from The American Heritage® Dictionary of the English Language, 5th Edition.

  • noun A portico or lobby of an early Christian or Byzantine church or basilica, originally separated from the nave by a railing or screen.
  • noun An entrance hall leading to the nave of a church.

from Wiktionary, Creative Commons Attribution/Share-Alike License.

  • noun architecture A western vestibule leading to the nave in some (especially Orthodox) Christian churches.


from The American Heritage® Dictionary of the English Language, 4th Edition

[Late Greek narthēx, from Greek, giant fennel (plant of the genus Ferula, whose hollow stem could be used to store items), case for storing unguents (perhaps used in Late Greek to describe narthexes in churches because these are sometimes narrow passages or because catechumens were anointed there before baptism); perhaps akin to Sanskrit naḍaḥ, reed.]

from Wiktionary, Creative Commons Attribution/Share-Alike License

From Ancient Greek νάρθηξ (narthēks, "giant fennel"), later ‘casket’ (modern Greek νάρθηκας).


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  • While it is being called a narthex, that is precisely the one thing which the structure is not.

    Two Unfortunate and Unnecessary Cathedral Extensions in Australia 2009

  • A narthex is not a gathering space or overflow social hall; it is a place of transition from world outside to the heavenly reality within.

    Two Unfortunate and Unnecessary Cathedral Extensions in Australia 2009

  • The extension to the cathedral is being described as a narthex; it is, however, a large, three-story octagonal structure vaguely reminiscent of a baptistery and will include a basement crypt for the burial of archbishops and a top-story performance space seating 100 people; in between will be a gathering space for worshippers before and after mass.

    Two Unfortunate and Unnecessary Cathedral Extensions in Australia 2009

  • Beyond the narthex was the nave, answering to the court of the Jews, and appropriated to the body of worshippers.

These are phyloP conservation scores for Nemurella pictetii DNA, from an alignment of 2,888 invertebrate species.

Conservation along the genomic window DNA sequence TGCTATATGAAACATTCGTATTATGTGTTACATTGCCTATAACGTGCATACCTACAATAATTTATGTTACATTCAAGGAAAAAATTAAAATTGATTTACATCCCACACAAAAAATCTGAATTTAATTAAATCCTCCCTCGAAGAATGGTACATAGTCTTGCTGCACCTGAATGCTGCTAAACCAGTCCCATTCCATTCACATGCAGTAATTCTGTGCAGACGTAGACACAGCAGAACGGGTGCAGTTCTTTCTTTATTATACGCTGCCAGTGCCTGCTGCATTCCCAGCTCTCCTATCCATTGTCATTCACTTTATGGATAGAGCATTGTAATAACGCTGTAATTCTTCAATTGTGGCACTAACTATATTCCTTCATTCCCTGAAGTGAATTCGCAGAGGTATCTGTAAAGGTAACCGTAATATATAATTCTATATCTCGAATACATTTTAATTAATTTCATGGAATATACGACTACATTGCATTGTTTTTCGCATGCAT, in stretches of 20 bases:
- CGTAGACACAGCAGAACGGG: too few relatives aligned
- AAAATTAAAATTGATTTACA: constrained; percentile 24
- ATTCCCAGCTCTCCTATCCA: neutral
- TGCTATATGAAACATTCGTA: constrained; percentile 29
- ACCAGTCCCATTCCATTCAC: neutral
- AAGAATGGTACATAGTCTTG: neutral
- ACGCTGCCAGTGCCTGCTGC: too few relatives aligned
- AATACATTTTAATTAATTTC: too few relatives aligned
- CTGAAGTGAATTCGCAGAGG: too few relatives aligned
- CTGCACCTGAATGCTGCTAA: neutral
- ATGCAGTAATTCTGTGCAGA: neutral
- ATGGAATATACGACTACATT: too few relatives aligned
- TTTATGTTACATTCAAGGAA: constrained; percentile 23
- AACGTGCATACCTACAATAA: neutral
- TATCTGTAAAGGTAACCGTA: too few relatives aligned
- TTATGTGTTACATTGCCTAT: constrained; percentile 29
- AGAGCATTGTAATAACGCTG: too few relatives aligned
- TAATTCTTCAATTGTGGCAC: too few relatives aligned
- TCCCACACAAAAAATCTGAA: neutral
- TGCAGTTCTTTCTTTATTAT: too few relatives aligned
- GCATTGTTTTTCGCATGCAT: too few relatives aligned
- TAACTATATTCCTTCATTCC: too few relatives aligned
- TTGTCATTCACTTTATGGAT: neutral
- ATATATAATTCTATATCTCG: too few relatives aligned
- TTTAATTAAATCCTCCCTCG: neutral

A Key to the Knowledge of Church History (Ancient) John Henry Blunt

  • The covered portion next the church was called the narthex and was the place for penitents.

    The Catholic Encyclopedia, Volume 2: Assizes-Browne 1840-1916 1913

  • Properly speaking, the name should have ceased with the function and the so-called narthex of medieval churches and abbeys should justly be called a porch.

    The Catholic Encyclopedia, Volume 10: Mass Music-Newman 1840-1916 1913

  • Outside the narthex was the atrium, an open court, having in the centre the remains of the labrum, or laver, where the people washed their hands and faces before entering the church.

    English Villages 1892

  • On occasion, Mr. Atkinson reaches too far for a word -- "narthex," "contumacious" and "nugacities," to name a few.

    A Terrible Slog Tom Nagorski 2007

  • ( "flags flap-flapped," "bellbuoys chiming-chime," and its variant "buoy-bells ting-tinging") is rather lazy, and her repeated use of the obscure, if deliciously archaic-sounding architectural term "narthex" (a word-lover's word for the entrance of a church) is distracting and somewhat troubling.


  • Always looking for new strategies to address the lack of community cohesiveness, parish leadership has introduced the use of nametags at worship, created picture directories each year, and set up a Welcome Table in the narthex staffed by a volunteer wearing a fluorescent pink “Ask Me!” button.

    American Grace Robert D. Putnam 2010


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  • Sounds like a cattle disease, but it's part of a church.

    October 1, 2007

  • "...across this front stretched what for want of the proper term Stephen thought of as a portico, a narthex, and in this narthex a monk in a worn old saffron robe was sitting by a brazier."

    —Patrick O'Brian, The Thirteen Gun Salute, 222

    March 5, 2008

  • giant fennel

    December 7, 2008

  • Waiter! My friend Basil's spice-funnel is all clogged up with saffron and fennel.

    Aaaaieee! Flee, flee! It's the attack of the killer anthropomorphic spice-aliens!!

    "The Fawlty Coriander" by F. Herbert and J. Cleese.

    December 7, 2008

  • sionnach said: "It's the attack of the killer anthropomorphic spice-aliens!!"

    Therefore, you will...GARFLE THE NARTHAX!

    December 13, 2008